Everything I Know About Coping with Pregnancy I Learned from Being a Triathlete
After spending a good chunk of my life as a triathlete, it's no wonder I have applied much of my approach and methods for training to my pregnancies. I didn't do this consciously, but I've come to realize that the triathlon lifestyle and a healthy pregnancy are excellent partners. Let me elaborate...
1. Ice is nice. After finishing my third marathon (Big Sur--a must run) I saw kiddie pools filled with ice water available for the runners. Because marathoners' brains are a bit addled after 26.2 miles, sitting in a pool of ice water seemed heavenly. And it was. Even better was the next morning, when I had enough spring in my step to walk the hilly streets of San Francisco. From then on an ice bath became my ritual after any run longer than 18 miles. Fast forward many years later, about midway through my first pregnancy--heavy with twins--it occurred to me one night that I felt like I had run 18 miles. And then I realized that an ice bath might make my aching legs feel better. Getting in the tub of as-cold-as-I could make-it-water wasn't quite as easy that time, but once there, and especially after, the benefits were worth the initial discomfort. So much so that I took an ice-cold bath almost every night until I had those babies. I've never had swollen cankles or circulation problems in my pregnancies. Am I lucky or is it my affinity for a polar plunge?
2. Don't be a martyr: modify. So often athletes want to power through their workouts, even when injured or fatigued (not the sleepy kind, rather the overtrained kind). To persevere can be a wonderful trait. Or it can be really stupid. Sometimes it's more ego than will. Smart athletes know this kind of attitude most always does more harm than good. I've aspired to be that woman who ran the day she gave birth, and yet, with each pregnancy I've had a wake up call that I'm not meant to be that woman. It's come at different times with each pregnancy. I ran up until 22 weeks during my last pregnancy. Sure, I could have continued to run, but my gait felt strange and my quads felt tight. Pain in this case, is not gain. Walking worked better. That is, until I hit 30 weeks. My low back ached, my tailbone throbbed. So I had to modify my modified workout by walking in the pool. My purpose for working out during pregnancy wasn't to impress my friends and neighbors, it was to maintain some semblance of fitness and have the healthiest pregnancy I could. Do what feels right for you.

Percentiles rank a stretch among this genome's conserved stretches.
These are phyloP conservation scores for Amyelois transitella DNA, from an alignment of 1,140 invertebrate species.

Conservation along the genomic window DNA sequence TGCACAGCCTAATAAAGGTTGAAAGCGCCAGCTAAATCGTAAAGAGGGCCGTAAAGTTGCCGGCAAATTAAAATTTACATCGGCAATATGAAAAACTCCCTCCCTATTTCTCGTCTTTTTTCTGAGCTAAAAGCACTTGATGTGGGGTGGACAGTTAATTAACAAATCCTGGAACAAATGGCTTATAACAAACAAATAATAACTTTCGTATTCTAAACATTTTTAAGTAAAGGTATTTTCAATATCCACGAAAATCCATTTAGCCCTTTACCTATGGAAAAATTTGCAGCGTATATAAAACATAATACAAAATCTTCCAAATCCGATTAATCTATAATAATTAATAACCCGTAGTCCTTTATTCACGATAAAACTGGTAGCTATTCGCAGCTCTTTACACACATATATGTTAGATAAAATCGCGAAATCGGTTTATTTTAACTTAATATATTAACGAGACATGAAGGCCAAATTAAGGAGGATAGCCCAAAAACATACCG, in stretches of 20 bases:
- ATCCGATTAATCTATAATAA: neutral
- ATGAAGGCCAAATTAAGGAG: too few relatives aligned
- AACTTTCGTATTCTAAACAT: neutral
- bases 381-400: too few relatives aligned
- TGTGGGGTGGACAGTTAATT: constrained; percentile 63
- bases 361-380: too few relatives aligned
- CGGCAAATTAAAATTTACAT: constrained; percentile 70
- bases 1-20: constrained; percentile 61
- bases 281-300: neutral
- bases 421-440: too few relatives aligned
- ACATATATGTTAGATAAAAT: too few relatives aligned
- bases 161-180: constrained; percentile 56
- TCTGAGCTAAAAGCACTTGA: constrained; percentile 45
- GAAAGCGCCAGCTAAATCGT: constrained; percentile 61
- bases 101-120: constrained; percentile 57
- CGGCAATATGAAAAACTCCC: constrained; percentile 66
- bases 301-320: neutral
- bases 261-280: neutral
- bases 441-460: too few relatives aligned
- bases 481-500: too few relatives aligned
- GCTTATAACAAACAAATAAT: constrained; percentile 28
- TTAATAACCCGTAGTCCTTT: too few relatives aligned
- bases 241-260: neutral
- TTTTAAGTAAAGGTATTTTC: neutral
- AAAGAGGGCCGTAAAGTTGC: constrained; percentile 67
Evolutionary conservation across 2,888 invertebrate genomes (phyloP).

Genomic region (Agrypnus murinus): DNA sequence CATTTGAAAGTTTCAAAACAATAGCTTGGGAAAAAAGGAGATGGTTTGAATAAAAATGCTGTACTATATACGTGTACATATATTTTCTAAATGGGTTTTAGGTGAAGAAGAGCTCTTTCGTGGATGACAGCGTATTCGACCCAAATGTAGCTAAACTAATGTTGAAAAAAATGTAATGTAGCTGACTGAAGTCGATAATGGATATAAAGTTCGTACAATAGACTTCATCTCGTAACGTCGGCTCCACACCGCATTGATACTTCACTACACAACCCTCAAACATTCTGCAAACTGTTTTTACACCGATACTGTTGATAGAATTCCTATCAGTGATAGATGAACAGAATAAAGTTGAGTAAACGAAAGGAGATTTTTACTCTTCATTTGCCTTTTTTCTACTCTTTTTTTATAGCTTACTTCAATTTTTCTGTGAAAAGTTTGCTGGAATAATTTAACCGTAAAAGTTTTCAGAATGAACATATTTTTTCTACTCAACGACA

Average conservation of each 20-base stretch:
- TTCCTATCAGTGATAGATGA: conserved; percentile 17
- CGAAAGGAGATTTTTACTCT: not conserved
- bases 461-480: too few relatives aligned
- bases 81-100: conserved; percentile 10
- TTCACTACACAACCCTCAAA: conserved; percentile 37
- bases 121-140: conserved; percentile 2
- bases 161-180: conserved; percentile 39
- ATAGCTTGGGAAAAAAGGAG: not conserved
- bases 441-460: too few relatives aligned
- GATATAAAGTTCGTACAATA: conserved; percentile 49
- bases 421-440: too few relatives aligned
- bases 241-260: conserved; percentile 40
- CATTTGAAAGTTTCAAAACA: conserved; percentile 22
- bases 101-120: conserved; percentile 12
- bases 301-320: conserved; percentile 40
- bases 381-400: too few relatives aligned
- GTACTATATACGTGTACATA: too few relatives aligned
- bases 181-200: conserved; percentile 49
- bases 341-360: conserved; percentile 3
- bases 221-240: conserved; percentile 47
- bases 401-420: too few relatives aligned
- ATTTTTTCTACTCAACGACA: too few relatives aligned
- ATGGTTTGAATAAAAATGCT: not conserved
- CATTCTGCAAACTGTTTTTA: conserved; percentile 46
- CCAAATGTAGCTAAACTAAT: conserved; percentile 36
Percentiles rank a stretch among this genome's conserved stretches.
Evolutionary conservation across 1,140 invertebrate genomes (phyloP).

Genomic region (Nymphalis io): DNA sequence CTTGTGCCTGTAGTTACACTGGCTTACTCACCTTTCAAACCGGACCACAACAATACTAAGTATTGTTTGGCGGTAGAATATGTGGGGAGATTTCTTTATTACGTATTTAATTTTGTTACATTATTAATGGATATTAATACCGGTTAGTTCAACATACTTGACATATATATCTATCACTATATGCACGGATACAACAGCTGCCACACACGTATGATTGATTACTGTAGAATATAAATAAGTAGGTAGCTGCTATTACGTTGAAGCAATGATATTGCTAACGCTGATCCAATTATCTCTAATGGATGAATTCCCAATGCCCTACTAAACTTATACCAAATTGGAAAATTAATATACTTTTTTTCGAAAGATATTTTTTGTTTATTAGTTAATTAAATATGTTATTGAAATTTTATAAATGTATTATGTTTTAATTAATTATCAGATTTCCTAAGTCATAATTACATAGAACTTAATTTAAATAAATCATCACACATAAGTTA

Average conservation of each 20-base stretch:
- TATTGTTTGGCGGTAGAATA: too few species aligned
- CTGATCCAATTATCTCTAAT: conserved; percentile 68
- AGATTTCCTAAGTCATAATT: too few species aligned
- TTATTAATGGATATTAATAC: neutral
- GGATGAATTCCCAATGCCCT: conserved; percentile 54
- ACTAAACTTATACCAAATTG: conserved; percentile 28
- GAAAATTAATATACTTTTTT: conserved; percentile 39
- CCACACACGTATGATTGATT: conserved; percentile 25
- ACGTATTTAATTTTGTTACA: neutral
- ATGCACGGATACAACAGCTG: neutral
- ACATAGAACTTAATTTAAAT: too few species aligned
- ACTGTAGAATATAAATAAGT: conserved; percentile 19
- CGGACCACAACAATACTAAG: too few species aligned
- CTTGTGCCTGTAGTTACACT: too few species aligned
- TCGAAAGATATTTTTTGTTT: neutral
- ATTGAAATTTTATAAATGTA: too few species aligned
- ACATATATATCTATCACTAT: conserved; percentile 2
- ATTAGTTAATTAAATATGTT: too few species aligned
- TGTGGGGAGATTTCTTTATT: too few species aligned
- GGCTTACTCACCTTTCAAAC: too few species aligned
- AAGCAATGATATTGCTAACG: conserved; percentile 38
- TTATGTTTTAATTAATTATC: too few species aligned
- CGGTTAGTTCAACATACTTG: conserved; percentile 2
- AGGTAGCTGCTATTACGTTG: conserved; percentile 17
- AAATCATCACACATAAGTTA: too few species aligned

3. Be good to your training partner. Most of my big races I've teamed up with friends for the training. These relationships require a hefty dose of respect for each other's time and needs, and lots of cooperation, too. For me the upside of training with a friend for long runs and rides, is worth any potential downside: a slower-than-anticipated workout if your partner is having an off day or, say, stopping for a potty break even when you don't need one. For me, the journey is most important, and I like to share it. Being pregnant means you always have a training partner along for the workout.
4. Follow the sleep rule. Somewhere in my mental training notes I've accumulated in nearly two decades I remember reading that for every hour of hard training effort you should sleep an extra hour. Sleep is, after all, the mode in which our body uses to repair and heal. I think intuitively or by default, I adopted this rule for pregnancy, too. I noticed on days when my effort was more intense I either needed a nap, crashed early, or ignored my internal alarm the next morning. Sleep while you can.
5. Eat with purpose. Using my first pregnancy as an example again (because let's face it, all women are obsessively healthy the first time around and tend to slack with subsequent babies), I can say with confidence I consumed food in the same way I did while training for an Ironman. Coincidentally the calories I needed for IM training were the same for fortifying a twin pregnancy: 4000 daily. This sounds luxurious until the reality of 4000 healthy calories sets in. Consuming 4000 healthy calories is not easy. Squeezing in 8 to 10 servings of fruits and vegetables became a daily contest for me, along with the other over-the-top food group requirements, most notably protein. Data on twin studies show that gaining half your pregnancy weight in the first half of your pregnancy increases the chance of having bigger, term babies. This is extremely important when the norm for twins is small, premature babies that spend time in the NICU. So, being goal oriented and knowing what "finish line" I wanted, I followed my nutrition training plan with a passion (and, well, yes, triathletes like to think they can have some control). While training for my two Ironman races and throughout my twin pregnancy everything I ate had a purpose: either to fuel my next workout or to grow healthy babies. In both instances I experienced successful outcomes. Again, luck? I don't think so. This is not to say I didn't indulge, but my indulgences either had some nutritional value or my daily requirements for everything else had already been met. It's a good rule, anyway. Want dessert? Only if you've had all your servings of vegetables, first!